Why would war be a particularly good setting for such symbolism? I think perhaps because of the particular threat that wars represent. There’s a number of things that can present a collective existential threat to human beings aside from war: earthquakes, volcanoes, meteorite impacts, famine, floods, and disease of course. But only in the case of war is there an active mind guiding the actions of the enemy that wishes to do harm. But this is the best analogy for the situation we face spiritually: on a spiritual level we all face an existential threat – one that wishes to do harm to our very souls – and moreover one that is not simply a random act of nature, but which is guided by cunning, indeed “subtle” minds who wish to make us eternally miserable. Indeed, this conflict, even before it was extended to Earth, has already been called a war. This threat, of course, is principally spiritual, not physical, and so must many of our defences be. Yet just as victory in physical war requires courage, determination, vigilance and and all-out effort, so will victory in this spiritual war we all face.
2) War is an extreme situation. The true test of our commitment to any principal, including the gospel, is not when the situation is easy, but when it is hard. War is an extreme situation, compared to the every day lives most of us have been living, and so it is a crucible in which we see people’s determination to hold to and live the gospel be really tested, a refiner’s fire in which some “become hardened”, and in which others “humble themselves before God” (Alma 62:41). Many of us may not face war in our every day lives, but we will face situations which are far more challenging than our typical lives, points in which we get tested in extremis. Knowing that some have managed to live the gospel in similarly challenging times, and seeing how they did it, can be instructive.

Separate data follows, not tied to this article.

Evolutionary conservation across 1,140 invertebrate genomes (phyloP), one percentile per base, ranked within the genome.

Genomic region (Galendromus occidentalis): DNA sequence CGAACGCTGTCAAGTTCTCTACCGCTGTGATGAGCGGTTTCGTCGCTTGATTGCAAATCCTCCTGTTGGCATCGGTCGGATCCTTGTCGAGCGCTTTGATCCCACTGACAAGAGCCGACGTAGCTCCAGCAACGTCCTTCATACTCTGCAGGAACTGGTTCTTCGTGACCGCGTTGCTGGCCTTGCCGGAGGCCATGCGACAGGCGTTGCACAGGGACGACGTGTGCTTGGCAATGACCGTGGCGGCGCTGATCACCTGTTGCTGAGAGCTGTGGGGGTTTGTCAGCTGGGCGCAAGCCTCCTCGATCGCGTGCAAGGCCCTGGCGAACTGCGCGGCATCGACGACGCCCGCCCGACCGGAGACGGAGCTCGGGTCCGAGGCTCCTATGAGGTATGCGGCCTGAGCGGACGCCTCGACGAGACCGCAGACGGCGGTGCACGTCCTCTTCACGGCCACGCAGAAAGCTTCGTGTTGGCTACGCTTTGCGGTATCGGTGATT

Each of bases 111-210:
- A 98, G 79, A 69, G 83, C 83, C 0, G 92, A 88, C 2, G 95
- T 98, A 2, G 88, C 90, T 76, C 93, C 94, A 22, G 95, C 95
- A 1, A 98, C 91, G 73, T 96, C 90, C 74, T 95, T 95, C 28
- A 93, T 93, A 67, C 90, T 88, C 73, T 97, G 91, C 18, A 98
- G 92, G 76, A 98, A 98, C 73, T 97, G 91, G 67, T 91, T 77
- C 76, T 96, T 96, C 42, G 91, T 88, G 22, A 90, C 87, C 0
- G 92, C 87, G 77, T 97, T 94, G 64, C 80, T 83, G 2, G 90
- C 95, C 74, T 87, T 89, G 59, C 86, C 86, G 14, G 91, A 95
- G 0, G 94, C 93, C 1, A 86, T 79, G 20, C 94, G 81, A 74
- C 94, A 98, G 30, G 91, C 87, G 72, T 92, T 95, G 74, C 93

3) We may face war one day ourselves. Much of the Western world has had a comparatively easy life for the last few decades: we have lived in unimaginable prosperity compared to most of our predecessors, while the threat of war has been remote. Oh, war has taken place, but largely at a remove from our own lands: it has affected many abroad, and also many servicemen who’ve gone to serve in those conflicts, but aside from acts of terrorism has largely left our own lives untouched.
Both history and the Book of Mormon would teach us not to assume this will always be the case. It’s funny that we speak during the present coronavirus pandemic of things “getting back to normal”, but while the lockdown is weird (and probably unsustainable in view of human nature), our lives beforehand weren’t “normal” compared to most of human history. They may never quite come back in that way. We face an economic crisis first; war is a frequent companion. Even if things recover swiftly at this stage (and perhaps they might), we cannot assume the comparatively idyllic period we have experienced will always remain the case. At some stage, war will affect people in our own lands. It is a human phenomenon, and as scripture is given by God to addresses all the challenges we humans face, I expect war to feature within.
And war does bring its own specific challenges. I think it no coincidence, for example, that the Book of Mormon – particularly in Alma – talks about moral conduct in warfare, for instance. War brings unique moral challenges, and a situation in which one could very easily lose their way. There is more in these chapters that I am sure those faced with such a situation can and will find value in. So if perhaps we’re amongst those who don’t find these chapters especially relevant right now, perhaps we should count ourselves fortunate. We should not assume that this will always be the case.